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Structural Induced Control of Energy Transfer within Zn(II)-Porphyrin Dendrimers

Larsen, Jane LU ; Brüggemann, Ben LU ; Khoury, Tony; Sly, Joseph; Crossley, Maxwell J.; Sundström, Villy LU and Åkesson, Eva LU (2007) In The Journal of Physical Chemistry Part A: Molecules, Spectroscopy, Kinetics, Environment and General Theory 42(111). p.10589-10597
Abstract
We report on a study of singlet-singlet annihilation kinetics in a series of Zn(II)-porphyrin-appended

dendrimers, where the energy transfer efficiency is significantly improved by extending the molecular chain

that connects the light-harvesting chromophores to the dendrimeric backbone with one additional carbon. For

the largest dendrimer having 64 Zn(II)-porphyrins, only 10% of the excitation intensity is needed in order

to observe the same extent of annihilation in the dendrimers with the additional carbon in the connecting

chain as compared to those without. Complete annihilation, until only one chromophore remains excited,

now occurs within subunits of seven chromophores, when half... (More)
We report on a study of singlet-singlet annihilation kinetics in a series of Zn(II)-porphyrin-appended

dendrimers, where the energy transfer efficiency is significantly improved by extending the molecular chain

that connects the light-harvesting chromophores to the dendrimeric backbone with one additional carbon. For

the largest dendrimer having 64 Zn(II)-porphyrins, only 10% of the excitation intensity is needed in order

to observe the same extent of annihilation in the dendrimers with the additional carbon in the connecting

chain as compared to those without. Complete annihilation, until only one chromophore remains excited,

now occurs within subunits of seven chromophores, when half of the chromophores are excited. The

improvement of the annihilation efficiency in the largest dendrimer with 64 porphyrins can be explained by

the presence of a the two-step delayed annihilation process, involving energy hopping from excited to nonexcited

chromophores prior to annihilation. In the smallest dendrimer with only four chromophores, delayed annihilation

is not present, since the direct annihilation process is more efficient than the two-step delayed annihilation

process. As the dendrimer size increases and the chances of originally exciting two neighboring chromophores

decreases, delayed annihilation process becomes more visible. The additional carbon, added to the connecting

chain, results in more favorable chromophore distances and orientations for energy hopping. Hence, the

improved energy transfer properties makes the Zn(II)-porphyrin-appended dendrimers with the additional

carbon promising candidates as light-harvesting antennas for artificial photosynthesis. (Less)
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organization
publishing date
type
Contribution to journal
publication status
published
subject
in
The Journal of Physical Chemistry Part A: Molecules, Spectroscopy, Kinetics, Environment and General Theory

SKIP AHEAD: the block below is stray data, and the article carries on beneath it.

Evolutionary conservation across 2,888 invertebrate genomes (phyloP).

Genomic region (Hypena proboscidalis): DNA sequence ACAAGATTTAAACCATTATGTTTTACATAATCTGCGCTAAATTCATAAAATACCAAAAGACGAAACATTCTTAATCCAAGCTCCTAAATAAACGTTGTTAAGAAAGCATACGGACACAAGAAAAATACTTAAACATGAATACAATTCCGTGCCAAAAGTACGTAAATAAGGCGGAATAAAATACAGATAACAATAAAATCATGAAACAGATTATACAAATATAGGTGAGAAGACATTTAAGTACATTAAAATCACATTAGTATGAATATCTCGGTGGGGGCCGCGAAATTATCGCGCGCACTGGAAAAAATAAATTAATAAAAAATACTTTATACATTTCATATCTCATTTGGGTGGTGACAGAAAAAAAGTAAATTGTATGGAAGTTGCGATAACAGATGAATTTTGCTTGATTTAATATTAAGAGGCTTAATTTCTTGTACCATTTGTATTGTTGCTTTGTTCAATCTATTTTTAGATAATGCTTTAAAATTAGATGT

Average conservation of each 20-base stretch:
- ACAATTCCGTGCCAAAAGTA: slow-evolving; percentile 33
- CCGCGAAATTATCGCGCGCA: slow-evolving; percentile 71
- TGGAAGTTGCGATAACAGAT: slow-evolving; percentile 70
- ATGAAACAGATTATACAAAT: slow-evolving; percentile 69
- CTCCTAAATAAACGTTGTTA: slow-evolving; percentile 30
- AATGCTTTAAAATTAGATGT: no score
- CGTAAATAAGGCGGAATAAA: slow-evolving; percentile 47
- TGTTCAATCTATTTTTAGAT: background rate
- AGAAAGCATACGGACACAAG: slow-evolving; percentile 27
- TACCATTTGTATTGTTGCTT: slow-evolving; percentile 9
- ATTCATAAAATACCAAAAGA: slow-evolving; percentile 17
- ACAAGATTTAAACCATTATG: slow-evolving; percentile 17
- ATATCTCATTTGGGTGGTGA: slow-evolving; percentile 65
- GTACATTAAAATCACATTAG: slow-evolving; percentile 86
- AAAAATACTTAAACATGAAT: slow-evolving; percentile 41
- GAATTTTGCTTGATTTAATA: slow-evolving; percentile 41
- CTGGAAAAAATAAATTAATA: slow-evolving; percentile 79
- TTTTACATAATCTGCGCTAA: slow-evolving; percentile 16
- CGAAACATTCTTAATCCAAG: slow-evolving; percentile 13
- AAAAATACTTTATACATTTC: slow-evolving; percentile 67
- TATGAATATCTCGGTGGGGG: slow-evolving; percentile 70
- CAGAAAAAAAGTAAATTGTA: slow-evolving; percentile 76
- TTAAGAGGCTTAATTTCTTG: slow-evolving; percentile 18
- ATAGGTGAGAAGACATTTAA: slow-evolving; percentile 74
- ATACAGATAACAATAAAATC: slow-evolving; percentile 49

volume
42
issue
111
pages
10589 - 10597
publisher
The American Chemical Society
external identifiers
  • wos:000251947900020
  • scopus:35748960557
ISSN
1520-5215
DOI
10.1021/jp070545g
language
English
LU publication?
yes
id
7cfc4eb4-b9b4-49d3-8b0d-7eed17c180d1 (old id 954407)
date added to LUP
2008-01-25 12:36:59
date last changed
2017-09-10 04:35:36
@article{7cfc4eb4-b9b4-49d3-8b0d-7eed17c180d1,
  abstract     = {We report on a study of singlet-singlet annihilation kinetics in a series of Zn(II)-porphyrin-appended<br/><br>
dendrimers, where the energy transfer efficiency is significantly improved by extending the molecular chain<br/><br>
that connects the light-harvesting chromophores to the dendrimeric backbone with one additional carbon. For<br/><br>
the largest dendrimer having 64 Zn(II)-porphyrins, only 10% of the excitation intensity is needed in order<br/><br>
to observe the same extent of annihilation in the dendrimers with the additional carbon in the connecting<br/><br>
chain as compared to those without. Complete annihilation, until only one chromophore remains excited,<br/><br>
now occurs within subunits of seven chromophores, when half of the chromophores are excited. The<br/><br>
improvement of the annihilation efficiency in the largest dendrimer with 64 porphyrins can be explained by<br/><br>
the presence of a the two-step delayed annihilation process, involving energy hopping from excited to nonexcited<br/><br>
chromophores prior to annihilation. In the smallest dendrimer with only four chromophores, delayed annihilation<br/><br>
is not present, since the direct annihilation process is more efficient than the two-step delayed annihilation<br/><br>
process. As the dendrimer size increases and the chances of originally exciting two neighboring chromophores<br/><br>
decreases, delayed annihilation process becomes more visible. The additional carbon, added to the connecting<br/><br>
chain, results in more favorable chromophore distances and orientations for energy hopping. Hence, the<br/><br>
improved energy transfer properties makes the Zn(II)-porphyrin-appended dendrimers with the additional<br/><br>
carbon promising candidates as light-harvesting antennas for artificial photosynthesis.},
  author       = {Larsen, Jane and Brüggemann, Ben and Khoury, Tony and Sly, Joseph and Crossley, Maxwell J. and Sundström, Villy and Åkesson, Eva},
  issn         = {1520-5215},
  language     = {eng},
  number       = {111},
  pages        = {10589--10597},
  publisher    = {The American Chemical Society},
  series       = {The Journal of Physical Chemistry Part A: Molecules, Spectroscopy, Kinetics, Environment and General Theory},
  title        = {Structural Induced Control of Energy Transfer within Zn(II)-Porphyrin Dendrimers},
  url          = {http://dx.doi.org/10.1021/jp070545g},
  volume       = {42},
  year         = {2007},
}